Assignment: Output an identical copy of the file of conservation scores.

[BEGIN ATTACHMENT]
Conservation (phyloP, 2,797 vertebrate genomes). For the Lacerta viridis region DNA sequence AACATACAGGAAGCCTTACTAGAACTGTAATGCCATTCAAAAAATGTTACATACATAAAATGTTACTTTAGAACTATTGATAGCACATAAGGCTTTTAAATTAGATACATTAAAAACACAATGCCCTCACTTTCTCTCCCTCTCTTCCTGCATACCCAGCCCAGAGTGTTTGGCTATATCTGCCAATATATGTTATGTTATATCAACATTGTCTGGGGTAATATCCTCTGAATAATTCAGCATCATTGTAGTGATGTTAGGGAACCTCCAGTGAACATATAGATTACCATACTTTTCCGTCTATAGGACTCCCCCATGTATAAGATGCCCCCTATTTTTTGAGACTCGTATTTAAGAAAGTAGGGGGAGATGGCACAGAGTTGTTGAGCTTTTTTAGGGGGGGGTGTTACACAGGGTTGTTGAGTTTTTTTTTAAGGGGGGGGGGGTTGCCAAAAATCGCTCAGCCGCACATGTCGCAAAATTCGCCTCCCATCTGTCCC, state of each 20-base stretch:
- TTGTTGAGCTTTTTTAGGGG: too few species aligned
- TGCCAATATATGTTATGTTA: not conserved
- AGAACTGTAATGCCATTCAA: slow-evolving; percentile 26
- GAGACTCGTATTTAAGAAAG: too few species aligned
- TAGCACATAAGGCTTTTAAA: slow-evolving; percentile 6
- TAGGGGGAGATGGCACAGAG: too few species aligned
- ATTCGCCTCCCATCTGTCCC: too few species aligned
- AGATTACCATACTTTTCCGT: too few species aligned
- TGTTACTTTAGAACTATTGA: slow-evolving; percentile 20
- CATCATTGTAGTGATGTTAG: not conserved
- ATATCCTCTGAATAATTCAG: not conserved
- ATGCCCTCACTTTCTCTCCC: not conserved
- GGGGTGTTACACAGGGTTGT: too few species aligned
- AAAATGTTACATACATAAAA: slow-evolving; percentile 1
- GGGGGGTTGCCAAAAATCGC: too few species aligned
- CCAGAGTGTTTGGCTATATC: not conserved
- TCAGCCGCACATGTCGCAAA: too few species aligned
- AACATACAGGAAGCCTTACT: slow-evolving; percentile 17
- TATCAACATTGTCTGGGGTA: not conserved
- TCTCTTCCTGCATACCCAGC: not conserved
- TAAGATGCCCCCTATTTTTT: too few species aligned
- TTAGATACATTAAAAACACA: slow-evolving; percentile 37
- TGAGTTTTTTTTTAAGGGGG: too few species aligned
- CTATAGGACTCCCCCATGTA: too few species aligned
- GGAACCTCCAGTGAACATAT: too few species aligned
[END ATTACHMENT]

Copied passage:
Conservation (phyloP, 2,797 vertebrate genomes). For the Lacerta viridis region DNA sequence AACATACAGGAAGCCTTACTAGAACTGTAATGCCATTCAAAAAATGTTACATACATAAAATGTTACTTTAGAACTATTGATAGCACATAAGGCTTTTAAATTAGATACATTAAAAACACAATGCCCTCACTTTCTCTCCCTCTCTTCCTGCATACCCAGCCCAGAGTGTTTGGCTATATCTGCCAATATATGTTATGTTATATCAACATTGTCTGGGGTAATATCCTCTGAATAATTCAGCATCATTGTAGTGATGTTAGGGAACCTCCAGTGAACATATAGATTACCATACTTTTCCGTCTATAGGACTCCCCCATGTATAAGATGCCCCCTATTTTTTGAGACTCGTATTTAAGAAAGTAGGGGGAGATGGCACAGAGTTGTTGAGCTTTTTTAGGGGGGGGTGTTACACAGGGTTGTTGAGTTTTTTTTTAAGGGGGGGGGGGTTGCCAAAAATCGCTCAGCCGCACATGTCGCAAAATTCGCCTCCCATCTGTCCC, state of each 20-base stretch:
- TTGTTGAGCTTTTTTAGGGG: too few species aligned
- TGCCAATATATGTTATGTTA: not conserved
- AGAACTGTAATGCCATTCAA: slow-evolving; percentile 26
- GAGACTCGTATTTAAGAAAG: too few species aligned
- TAGCACATAAGGCTTTTAAA: slow-evolving; percentile 6
- TAGGGGGAGATGGCACAGAG: too few species aligned
- ATTCGCCTCCCATCTGTCCC: too few species aligned
- AGATTACCATACTTTTCCGT: too few species aligned
- TGTTACTTTAGAACTATTGA: slow-evolving; percentile 20
- CATCATTGTAGTGATGTTAG: not conserved
- ATATCCTCTGAATAATTCAG: not conserved
- ATGCCCTCACTTTCTCTCCC: not conserved
- GGGGTGTTACACAGGGTTGT: too few species aligned
- AAAATGTTACATACATAAAA: slow-evolving; percentile 1
- GGGGGGTTGCCAAAAATCGC: too few species aligned
- CCAGAGTGTTTGGCTATATC: not conserved
- TCAGCCGCACATGTCGCAAA: too few species aligned
- AACATACAGGAAGCCTTACT: slow-evolving; percentile 17
- TATCAACATTGTCTGGGGTA: not conserved
- TCTCTTCCTGCATACCCAGC: not conserved
- TAAGATGCCCCCTATTTTTT: too few species aligned
- TTAGATACATTAAAAACACA: slow-evolving; percentile 37
- TGAGTTTTTTTTTAAGGGGG: too few species aligned
- CTATAGGACTCCCCCATGTA: too few species aligned
- GGAACCTCCAGTGAACATAT: too few species aligned